Authorities were hoping a break in poor weather Thursday would allow them to "fight with full force" to find the victims of AirAsia Flight 8501, as they worked fast to locate the fuselage of the plane that crashed four days ago.

Only seven of the 162 bodies have been recovered so far, with four of them found over the past two days arriving Thursday morning in Pangkalan Bun on Borneo island.

"The visibility is good this morning, we are ready to fight with full force to search for bodies, wreckages that can reveal what went wrong with this accident," said First Marshal Agus Dwi Putranto, an Air Force Operation commander helping to lead the search, adding four aircraft were dispatched to the area just after sunrise.

Choppy conditions had prevented divers from entering the water on Wednesday, and helicopters were largely grounded. But 18 ships surveyed the narrowed search area. Sonar images identified what appeared to be large parts of the plane, but strong currents were moving the debris

Earlier, investigators discovered radar evidence indicating that the plane made an "unbelievably" steep climb moments before the crash, Reuters reported Wednesday.

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    "So far, the numbers taken by the radar are unbelievably high. This rate of climb is very high, too high. It appears to be beyond the performance envelope of the aircraft," a source close to the investigation told the news agency.

    Indonesian search and rescue Chief Bambang Soelistyo said that the bodies of four men and three women had been recovered earlier in the morning.

    He said one of the women was clad in the distinctive red uniform of an AirAsia flight attendant.

    Tatang Zaenudin, deputy head of operations at the national search and rescue agency, earlier told Reuters that one of the bodies recovered was wearing a life jacket, but later took back the claim.

    "There is no victim that has been found wearing a life jacket," he said. "We found a body at 8.20 a.m. and a life jacket at 10.32 a.m. so there was a time difference. This is the latest information we have."

    Meanwhile, officials said that sonar images had identified what appeared to be large parts of the Airbus A320, but strong currents appeared to be moving the wreckage.

    "It seems all the wreckage found has drifted more than 31 miles from yesterday's location," said one official. "We are expecting those bodies will end up on beaches."

    The search for bodies had been expanded to approximately 94 miles of the nearby coastline to allow for that possibility.

    The airliner's disappearance halfway through a two-hour flight from Surabaya, Indonesia to Singapore early Sunday triggered an international search for the aircraft involving dozens of planes, ships and helicopters from numerous countries. It is still unclear what brought the plane down.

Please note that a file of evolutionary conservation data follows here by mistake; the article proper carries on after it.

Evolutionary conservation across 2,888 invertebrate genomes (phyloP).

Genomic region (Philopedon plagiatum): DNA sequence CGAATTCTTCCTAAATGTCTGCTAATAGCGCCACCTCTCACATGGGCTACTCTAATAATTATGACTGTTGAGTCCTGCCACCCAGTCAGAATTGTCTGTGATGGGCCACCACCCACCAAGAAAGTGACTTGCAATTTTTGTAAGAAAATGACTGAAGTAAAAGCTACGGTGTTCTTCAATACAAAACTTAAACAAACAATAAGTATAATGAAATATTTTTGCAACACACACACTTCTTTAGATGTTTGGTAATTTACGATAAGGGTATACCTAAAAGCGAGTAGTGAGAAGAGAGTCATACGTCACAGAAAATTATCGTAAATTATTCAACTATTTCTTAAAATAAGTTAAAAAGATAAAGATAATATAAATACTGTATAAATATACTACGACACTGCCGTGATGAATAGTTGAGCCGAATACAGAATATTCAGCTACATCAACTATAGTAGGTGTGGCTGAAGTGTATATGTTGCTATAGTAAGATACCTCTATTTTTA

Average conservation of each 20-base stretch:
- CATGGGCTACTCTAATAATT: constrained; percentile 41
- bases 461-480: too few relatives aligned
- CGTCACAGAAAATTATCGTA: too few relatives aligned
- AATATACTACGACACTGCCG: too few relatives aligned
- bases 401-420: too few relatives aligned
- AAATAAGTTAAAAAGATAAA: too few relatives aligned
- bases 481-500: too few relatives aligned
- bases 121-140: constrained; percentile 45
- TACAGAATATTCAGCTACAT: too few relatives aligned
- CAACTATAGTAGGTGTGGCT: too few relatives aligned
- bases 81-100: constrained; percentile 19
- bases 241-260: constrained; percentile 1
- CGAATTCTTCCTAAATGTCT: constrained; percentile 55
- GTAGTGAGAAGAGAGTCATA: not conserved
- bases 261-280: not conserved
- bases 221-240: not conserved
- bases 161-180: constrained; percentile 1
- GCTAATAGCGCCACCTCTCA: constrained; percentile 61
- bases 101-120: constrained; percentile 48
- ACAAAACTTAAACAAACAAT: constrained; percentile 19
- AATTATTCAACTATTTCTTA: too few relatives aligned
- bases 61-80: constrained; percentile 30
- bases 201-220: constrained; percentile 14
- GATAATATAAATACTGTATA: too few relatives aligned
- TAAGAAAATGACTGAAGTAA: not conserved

Malaysia-based AirAsia's loss comes on top of the still-unsolved disappearance of Malaysia Airlines Flight 370 in March with 239 people aboard, and the downing of Malaysia Airlines Flight 17 in July over Ukraine, which killed all 298 passengers and crew.

    The jet's last communication indicated the pilots were worried about bad weather. They sought permission to climb above threatening clouds but were denied because of heavy air traffic. Four minutes later, the jet disappeared from the radar without issuing a distress signal.

    The aircraft's cockpit voice and flight data recorders, or black boxes, must be recovered before officials can start determining what caused the crash. Items recovered so far include a life jacket, an emergency window, children's shoes, a blue suitcase and backpacks filled with food.

    Experts say that the recovery of the recorders would be aided by the relatively concentrated area of wreckage and the shallowness of the water.

    Simple wooden coffins — numbered 001 and 002 — with purple flowers on top contained the first two bodies, which were sent from Pangkalan Bun to Surabaya for autopsies. The two victims were a woman wearing blue jeans and a boy.

    Nearly all the passengers were Indonesian. The country is predominantly Muslim, but most of those aboard were Christians of Chinese descent.

    One Surabaya church -- Manwar Sharon Church -- lost 40 members in the crash. On Wednesday, around 100 relatives gathered for a prayer service in an hall at the Surabaya airport where the Rev. Philip Mantofa urged the crowd to hold onto their faith, despite their pain.

    Before breaking up, those gathered stood together and sang with their hands reaching upward: "I surrender all. I surrender all. I surrender all to God our savior. I surrender all."

    About 125 family members had planned to travel to Pangkalan Bun, 100 miles from the area where bodies were first spotted, to start identifying their loved ones.

    "Some things do not make sense to us, but God is bigger than all this," he said. "Our God is not evil ... help us God to move forward even though we are surrounded by darkness."

    The Associated Press contributed to this report.